Your Cart Is Empty!
WIRE WRAP TOOLS
One of the things I love most about using the wire wrap technique for creating unusual jewelry, is how the manipulator can experiment and find which tools, types of wraps, and focals best suit their needs and preferences. There are hundreds of ways to achieve a design goal and make your creations all about YOU, the Wire Manipulator.
Without a doubt, the most important implement you will use to wrap and form the wire you have chosen for your project is your own fingers!
When first cutting a wire to a desire length to begin your wrap, usually from 8” to 14” depending upon the size of the object to be wrapped, it is important to remember to run those cut pieces through your fingers to begin the process. This tends to straighten and smooth out the wire and prepare it for the more formal shaping done by the jewelry tools you will then chose to use. It also helps to make a connection between your thoughts (the planning center), your fingers (the tactile connection), the object to be wrapped, and finally the tools used to carry out the plan.
Maybe, but sometimes I will begin with a project in mind and by following this connection sequence, it is almost as though the wire, the object, and the implements make a beneficial change in the plan obvious. Throughout your work, let your fingers make slight adjustments and smoothing strokes. With time, it will become second nature.
When you purchase your first tools, you might consider buying a kit which should include the basics,
such as wire cutters (jewelers)
and chain-nosed pliers
When I began making tumbled rock jewelry, I used only bent-nose pliers, round-nose pliers and a cutter, which I still probably use more often than any other implements. Since then, I have added quite a few items and your selection will grow to encompass what you might need for new design ideas, such as adding beading to your repertoire.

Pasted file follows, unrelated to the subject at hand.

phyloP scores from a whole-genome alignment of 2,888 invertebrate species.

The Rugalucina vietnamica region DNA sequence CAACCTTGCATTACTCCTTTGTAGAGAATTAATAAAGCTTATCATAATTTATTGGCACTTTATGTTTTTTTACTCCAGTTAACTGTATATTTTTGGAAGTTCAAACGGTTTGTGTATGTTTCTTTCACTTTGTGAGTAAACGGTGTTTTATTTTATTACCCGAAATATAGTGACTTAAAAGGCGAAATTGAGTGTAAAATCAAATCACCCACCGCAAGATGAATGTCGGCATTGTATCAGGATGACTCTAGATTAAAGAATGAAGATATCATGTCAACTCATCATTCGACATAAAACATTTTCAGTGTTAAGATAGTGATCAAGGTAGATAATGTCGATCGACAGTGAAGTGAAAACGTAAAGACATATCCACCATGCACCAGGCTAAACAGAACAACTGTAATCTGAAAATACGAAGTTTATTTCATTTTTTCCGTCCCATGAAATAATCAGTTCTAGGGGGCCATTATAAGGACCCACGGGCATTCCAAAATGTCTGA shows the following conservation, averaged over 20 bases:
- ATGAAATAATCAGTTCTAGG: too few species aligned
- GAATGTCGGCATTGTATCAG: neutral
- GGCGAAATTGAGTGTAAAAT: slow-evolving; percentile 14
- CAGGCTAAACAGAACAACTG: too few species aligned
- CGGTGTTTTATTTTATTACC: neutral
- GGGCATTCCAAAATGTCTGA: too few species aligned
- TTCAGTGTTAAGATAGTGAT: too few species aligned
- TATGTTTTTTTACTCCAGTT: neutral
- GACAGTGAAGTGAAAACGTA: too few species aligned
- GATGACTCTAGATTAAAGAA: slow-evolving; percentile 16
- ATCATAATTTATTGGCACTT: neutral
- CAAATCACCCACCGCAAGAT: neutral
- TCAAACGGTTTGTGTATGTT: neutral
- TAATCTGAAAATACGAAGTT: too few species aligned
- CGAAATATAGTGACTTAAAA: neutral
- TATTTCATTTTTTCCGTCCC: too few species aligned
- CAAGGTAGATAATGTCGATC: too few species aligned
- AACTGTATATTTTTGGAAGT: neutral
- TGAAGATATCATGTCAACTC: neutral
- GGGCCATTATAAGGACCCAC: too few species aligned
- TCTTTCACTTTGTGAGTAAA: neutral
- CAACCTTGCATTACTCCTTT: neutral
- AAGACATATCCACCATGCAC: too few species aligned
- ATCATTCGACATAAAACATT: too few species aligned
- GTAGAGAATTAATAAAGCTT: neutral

==> Click Here for a 3-piece Plier Tool Kit, plus a magnifying glass (Handy!)
Keep in mind, tools used in your jewelry work normally are configured for hand movement and dealing with smaller items, so the handles usually are bound for comfort and 4 or 5” in length. Some are ergonomically designed and have springs. Paying a bit more for quality often will reduce stress and strain to your hands and fingers.
A small collection of jewelry files can be invaluable. Most files need not be longer than 4 or 5”…again, time will dictate what your designs require.
==> Click Here for a kit of needle files that will likely meet your needs:
To complete your basic tool kit, you’ll need a sharp pair of cutters which can handle various jewelry weight wires.
==> Click Here for the very basic type I use frequently and replace should it start to dull.
.......Consider wearing safety glasses, particularly when cutting wire.....
Over time you might find a need to add the following tools:
- mandrels to make jump rings and for ring sizing,
- wire benders
- wig jigs,
- bail making tools
- a burnisher
- planishing hammer
- and steel block
- liver of sulphur
- and the many specialty pliers available for specific uses
If you budget allows and somewhat dependent upon your needs, here are two other tool kits you might consider purchasing:
==> Click Here for a nice basic kit
==> Click Here for more jewelry making tools
Experiment and explore the possibilities!
Stay tuned for more wire wrap jewelry topics.
The Wire Manipulator, Sands
LEARNING TO WIRE WRAP USING TUMBLED ROCKS
Easiest first step is to watch the many DIY tutorials available on youtube. There you can learn some of the basics and which techniques seem “right” for you. As with everything, it often looks easier than it turns out to be. Or, maybe you are a natural...I sure wasn't!